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August 31, 2022

How to cure cynicism at the office

Daily Briefing

    Writing for the Harvard Business Review, Jamil Zaki, a psychology professor at Stanford University, explains how your company may reinforce cynicism among employees—and how to reverse it.

    Our take: 3 strategies to build baseline emotional support for your staff

    What drives cynicism?

    'Cheater detection'

    From a young age, we are equipped with what some scientists call "cheater detection," which helps us distinguish between good and bad actors. However, this can also lead to "positive-negative asymmetry," causing us to assume the worst in others.

    "In other words, we imagine a version of others that is much worse than the flesh-and-blood folks actually out there," Zaki writes. "And when we interact with that version rather than with their true selves, our responses can cause harm and spread cynicism further."

    Offensive strikes

    According to Zaki, "[c]ynics often act as though the best defense is a good offense."

    Typically, cynical individuals are less willing to help others and more likely to assume the worst in others and mirror the expected behavior. For instance, one study led by Malia Mason at Columbia University found that people who think others are dishonest are more likely to negotiate dishonestly.

    "People reciprocate kindness and retaliate against cruelty, meaning that cynics' actions bring out the worst in others," Zaki writes.

    Blind mistrust

    People who identify as cynics often believe that their cynicism is "hard-earned wisdom," and believe that anyone with a different outlook is naïve, Zaki writes.

    "Although they may accuse others of blindly trusting, it seems that cynics themselves blindly mistrust," he adds. "By viewing everyone through the same dark lens, they fail to notice cues that distinguish cooperators from cheaters. Yet as long as people continue believing that cynicism is smart, cynics will be rewarded."

    How an organization's practices can breed cynicism

    Ultimately, human psychology is not the only driver of employees' mistrust. "It's quite possible that your company's policies and practices are based on and reinforce cynicism as well," Zaki writes.

    Two of the most common practices that encourage cynicism include:

    'Zero-sum leadership'

    A strategy known as "stack ranking" rewards top performers while issuing warnings or terminations to those who fall behind. While the strategy is designed to foster "natural" competitiveness, it also leads employees to view their workplace as a zero-sum game.

    In a 2012 Vanity Fair article, Kurt Eichenwald explained how the policy impacted one organization that implemented it. "Staffers were rewarded not just for doing well but for making sure that their colleagues failed. As a result, the company was consumed by an endless series of internal knife fights. Potential market-busting businesses—such as e-book and smartphone technology—were killed, derailed, or delayed amid bickering and power plays," he wrote.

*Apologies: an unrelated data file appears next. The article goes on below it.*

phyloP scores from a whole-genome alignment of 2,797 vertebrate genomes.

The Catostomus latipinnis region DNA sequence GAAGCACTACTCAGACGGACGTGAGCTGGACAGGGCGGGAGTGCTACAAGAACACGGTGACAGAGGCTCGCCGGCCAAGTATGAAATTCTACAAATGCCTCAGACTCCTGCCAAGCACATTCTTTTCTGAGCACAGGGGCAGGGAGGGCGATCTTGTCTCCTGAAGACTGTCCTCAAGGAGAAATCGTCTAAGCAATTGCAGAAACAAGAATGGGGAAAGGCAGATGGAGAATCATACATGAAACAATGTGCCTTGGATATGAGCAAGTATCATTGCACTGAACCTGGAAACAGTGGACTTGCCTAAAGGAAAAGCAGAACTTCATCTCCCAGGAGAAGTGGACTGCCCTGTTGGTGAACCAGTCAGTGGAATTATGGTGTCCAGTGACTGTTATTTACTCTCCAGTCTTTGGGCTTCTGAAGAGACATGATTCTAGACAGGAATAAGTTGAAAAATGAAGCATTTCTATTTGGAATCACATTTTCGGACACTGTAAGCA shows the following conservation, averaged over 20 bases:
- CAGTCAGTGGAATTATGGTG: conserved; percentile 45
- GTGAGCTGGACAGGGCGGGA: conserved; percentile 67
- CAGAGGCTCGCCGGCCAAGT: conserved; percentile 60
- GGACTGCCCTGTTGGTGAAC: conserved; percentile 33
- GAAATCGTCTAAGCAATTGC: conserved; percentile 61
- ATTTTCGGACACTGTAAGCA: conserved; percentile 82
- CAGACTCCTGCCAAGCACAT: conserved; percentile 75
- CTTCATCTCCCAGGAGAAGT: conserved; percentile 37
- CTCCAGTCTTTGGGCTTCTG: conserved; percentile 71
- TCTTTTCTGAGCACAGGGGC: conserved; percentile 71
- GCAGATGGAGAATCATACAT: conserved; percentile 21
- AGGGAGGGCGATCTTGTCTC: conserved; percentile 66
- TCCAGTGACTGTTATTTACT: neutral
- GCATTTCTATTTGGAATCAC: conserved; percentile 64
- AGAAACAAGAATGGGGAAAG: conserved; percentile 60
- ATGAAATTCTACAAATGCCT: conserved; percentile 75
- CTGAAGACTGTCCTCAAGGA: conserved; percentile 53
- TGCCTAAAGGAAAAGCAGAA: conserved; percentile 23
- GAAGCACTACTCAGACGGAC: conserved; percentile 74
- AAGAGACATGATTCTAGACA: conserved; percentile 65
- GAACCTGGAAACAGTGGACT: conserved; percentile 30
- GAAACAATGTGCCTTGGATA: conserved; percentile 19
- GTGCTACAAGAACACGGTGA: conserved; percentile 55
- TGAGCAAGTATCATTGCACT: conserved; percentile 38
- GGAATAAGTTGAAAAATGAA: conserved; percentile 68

While most organizations have shifted away from stack ranking, some still promote a "culture of genius," which values a single creator who comes up with new ideas.

    "Such a culture encourages people to outshine colleagues, sparking unhealthy competition," Zaki writes. "When workers are pitted against one another, they have little reason to contribute to collective ideas and are more likely to hide knowledge from their peers—damaging relationships and killing innovation."

    Overmanaging employees

    When leadership does not trust their employees, they "are more likely to restrict, pressure, and surveil them to ensure that they do the bare minimum and to prevent shirking and cheating—and employees read that mistrust loud and clear," Zaki writes. As a result, employees will likely "trust their organizations less, feel less motivated, and are—ironically—more likely to game the system," he adds.

    Ultimately, "[w]hen employers force workers to do at least the bare minimum, they make it much more likely that workers will do only that—and morale is harmed in the process," Zaki notes.

    How can organizations avoid (and reverse) cynicism?

    According to Zaki, organizations can take steps to "reverse course" if they have bred a culture of cynicism. Injecting "anticynicism" into an organization requires two approaches: 

    Shifting the culture

    When redirecting one company that had harmful policies, new leadership aimed to undo the company's cynical habits, which included a new review and incentive system.

    "No longer would employees be elevated for outshining their peers—or punished if their peers excelled. Instead they were reviewed and rewarded for collaborative behavior, such as how they showed up for others and created things together," Zaki writes. "That shift encouraged workers to lower their defenses and share knowledge, skills, and perspectives freely."

    Demonstrate trust

    According to Zaki, "[p]eople we put faith in are more likely to step up, demonstrating what economists call 'earned trust.'"

    "Demonstrating faith in people is an easy way for leaders to reduce mistrust and paranoia in their organizations," he adds. "Give people room to make their own choices. When you cultivate trust, teams excel." (Zaki, Harvard Business Review, September-October 2022)

    Three strategies to build baseline emotional support for your frontline staff

    Breaking down health care's "I'm fine" culture

    workforce emotional supportIn the wake of Covid-19, health care organizations must commit to providing targeted baseline emotional support for the three types of emotionally charged scenarios that health care employees are likely to encounter in their careers: trauma and grief, moral distress, and compassion fatigue.

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